“They’re ready to get back,” Bella’s mother, Erica Hail, said of her children. “I think they’re sick of Mom and Dad.” At school, “they get to have time alone in their own space and their own grade and they get to just be by themselves.”

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Erica Hail, back left, dresses son Vance Maloney, 5, while preparing her children for their first day of school since the Camp Fire destroyed their home in Yuba City, Calif. voa

Schools in the county had been closed since Nov. 8, when the blaze swept through the town of Paradise and surrounding areas, destroying nearly 14,000 homes and killing at least 88 people in the nation’s deadliest wildfire in a century. About two dozen people remain unaccounted for, down from a staggering high of 1,300 a few weeks ago.

About 31,000 students in all have been away from school since the disaster. On Monday, nearly all of them went back, though some of them attended class in other buildings because their schools were damaged or destroyed, or inaccessible inside evacuation zones.

Bella was shy and not very talkative but agreed she was excited to be going back. She wanted to see her friends.

The small, tidy hotel room with two queen beds has been home to the family of five for some two weeks. Since they lost nearly everything to the fire, there was little to clutter up the space. The Hails are booked there until February.

“Bella, what time is it?” Hail asked her daughter, waking her up in their hotel room.

“Seven dot dot three five,” came the 8-year-old’s sing-song reply. 7:35. It was time to brush her teeth, comb her hair and hit the road for a nearly hourlong drive to school in the family SUV.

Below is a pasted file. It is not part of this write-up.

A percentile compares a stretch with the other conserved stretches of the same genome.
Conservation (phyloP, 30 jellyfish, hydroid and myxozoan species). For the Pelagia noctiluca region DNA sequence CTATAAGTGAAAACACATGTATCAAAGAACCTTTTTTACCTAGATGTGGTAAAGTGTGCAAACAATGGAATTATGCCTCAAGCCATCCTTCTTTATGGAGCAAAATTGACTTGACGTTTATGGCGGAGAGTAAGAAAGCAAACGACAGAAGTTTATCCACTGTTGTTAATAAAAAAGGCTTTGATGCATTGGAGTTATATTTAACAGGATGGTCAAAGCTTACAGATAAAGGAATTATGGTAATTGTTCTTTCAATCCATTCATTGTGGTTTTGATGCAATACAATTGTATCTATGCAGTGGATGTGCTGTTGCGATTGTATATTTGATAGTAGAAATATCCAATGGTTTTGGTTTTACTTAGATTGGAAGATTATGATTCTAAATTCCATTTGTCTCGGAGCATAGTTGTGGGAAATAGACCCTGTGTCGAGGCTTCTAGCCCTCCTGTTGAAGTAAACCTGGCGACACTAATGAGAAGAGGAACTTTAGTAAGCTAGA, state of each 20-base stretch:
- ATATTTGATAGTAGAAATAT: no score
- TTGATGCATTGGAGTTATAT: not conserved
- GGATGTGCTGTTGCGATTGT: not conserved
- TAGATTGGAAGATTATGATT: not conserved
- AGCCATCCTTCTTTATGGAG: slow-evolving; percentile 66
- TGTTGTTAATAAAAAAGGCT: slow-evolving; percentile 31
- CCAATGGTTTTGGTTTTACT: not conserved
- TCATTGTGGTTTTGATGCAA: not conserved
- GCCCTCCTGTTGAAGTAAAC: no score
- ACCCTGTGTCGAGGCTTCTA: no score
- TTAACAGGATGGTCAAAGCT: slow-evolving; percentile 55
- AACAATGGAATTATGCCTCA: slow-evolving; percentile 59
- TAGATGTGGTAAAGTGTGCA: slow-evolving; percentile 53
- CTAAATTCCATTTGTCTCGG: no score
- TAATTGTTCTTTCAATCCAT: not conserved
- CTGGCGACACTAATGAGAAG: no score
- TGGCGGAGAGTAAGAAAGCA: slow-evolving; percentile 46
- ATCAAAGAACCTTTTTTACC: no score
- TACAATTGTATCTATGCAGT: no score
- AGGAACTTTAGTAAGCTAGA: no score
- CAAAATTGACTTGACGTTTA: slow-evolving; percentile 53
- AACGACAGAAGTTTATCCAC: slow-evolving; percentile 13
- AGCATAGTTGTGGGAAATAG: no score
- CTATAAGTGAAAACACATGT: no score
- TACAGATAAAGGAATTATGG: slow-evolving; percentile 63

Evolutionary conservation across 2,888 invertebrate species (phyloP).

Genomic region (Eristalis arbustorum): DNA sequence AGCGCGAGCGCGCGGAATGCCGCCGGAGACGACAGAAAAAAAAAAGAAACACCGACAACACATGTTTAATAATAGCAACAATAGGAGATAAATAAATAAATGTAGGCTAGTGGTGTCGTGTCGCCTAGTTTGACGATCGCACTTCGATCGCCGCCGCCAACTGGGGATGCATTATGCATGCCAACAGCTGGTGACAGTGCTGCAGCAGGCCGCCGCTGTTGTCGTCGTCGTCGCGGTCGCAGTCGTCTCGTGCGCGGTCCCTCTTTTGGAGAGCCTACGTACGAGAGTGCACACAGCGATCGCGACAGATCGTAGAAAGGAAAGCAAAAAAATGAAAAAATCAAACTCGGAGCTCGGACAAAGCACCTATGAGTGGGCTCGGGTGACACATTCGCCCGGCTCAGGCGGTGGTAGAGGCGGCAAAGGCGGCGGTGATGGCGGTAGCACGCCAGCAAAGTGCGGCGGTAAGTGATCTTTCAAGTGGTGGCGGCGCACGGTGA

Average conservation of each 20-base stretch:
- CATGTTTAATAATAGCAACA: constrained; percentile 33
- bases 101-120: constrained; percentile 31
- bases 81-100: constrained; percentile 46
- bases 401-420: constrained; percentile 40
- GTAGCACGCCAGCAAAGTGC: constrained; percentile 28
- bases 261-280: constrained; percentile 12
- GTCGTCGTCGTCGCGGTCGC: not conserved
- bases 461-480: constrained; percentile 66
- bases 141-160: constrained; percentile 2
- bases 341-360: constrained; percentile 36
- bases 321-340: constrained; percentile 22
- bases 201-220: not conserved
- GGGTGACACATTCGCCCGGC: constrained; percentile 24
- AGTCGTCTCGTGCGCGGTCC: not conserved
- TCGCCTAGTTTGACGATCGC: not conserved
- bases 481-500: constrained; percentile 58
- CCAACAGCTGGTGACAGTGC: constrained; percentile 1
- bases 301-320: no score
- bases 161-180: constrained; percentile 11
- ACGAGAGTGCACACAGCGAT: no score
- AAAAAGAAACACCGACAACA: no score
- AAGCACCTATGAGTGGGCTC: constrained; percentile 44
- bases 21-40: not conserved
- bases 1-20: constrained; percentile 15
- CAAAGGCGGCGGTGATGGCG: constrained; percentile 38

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Bella Maloney, 8, arrives for her first day of school since the Camp Fire leveled her family’s home, in Durham, Calif. VOA

A few minutes later, at seven-dot-dot-four-seven, they were out the door.

Some families driven out by the inferno have left the state or are staying with friends or relatives too far away for the children to go back to school in Butte County.

The Hails — whose five-bedroom, two-bath home in Paradise was destroyed — are staying in Yuba City, a long drive from their new school in Durham.

It was shortly before the 9 a.m. start of the school day when they pulled up to Durham Elementary School, where Bella is in third grade and Vance is in half-day kindergarten.

Across the county, nearly all of the teachers are returning to provide a familiar and comforting face to the children.

“It’s important that the kids are able to stay together and have some sort of normalcy in the crazy devastation that we’re having now,” said Jodi Seaholm, whose daughter Mallory is a third-grader.

Mallory underwent radiation in October to treat a recurrence of brain cancer and showed no fear, Seaholm said, but “this situation with her house burning down has absolutely devastated her.”

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Trees reflect in a swimming pool outside Erica Hail’s Paradise, Calif., home, which burned during the Camp Fire. VOA

Counselors brought in from around the country were in nearly every classroom Monday to help children who were distressed by their escape through a burning town and the loss of their homes, Paradise school Superintendent Michelle John said at a celebratory news conference. Many of the teachers lost their homes as well.

“Our kids are traumatized,” John said. “Their families are traumatized.”

Most of Paradise High School survived but is inaccessible.

The district doesn’t have space yet for intermediate and high school students whose classrooms were rendered unusable, so for the 13 days before the holiday break begins, they will learn through independent study. They will have access to online assignments and a drop-in center at a mall in Chico where they can get help from teachers or see classmates.

Also Read: Australia Suffers From Heat And Fuel Wildfires

Schoolwork will probably be secondary to dealing with trauma and reconnecting with friends, said Paradise High Principal Loren Lighthall.

“They don’t have their church, they don’t have their school, they don’t have their work, they don’t have their friends. They don’t have any of that stuff, and we’re asking them to write five-paragraph essays?” Lighthall said. “It’s just unreasonable at this point. We’re going to do it, but we’re going to be super flexible with what we require.” (VOA)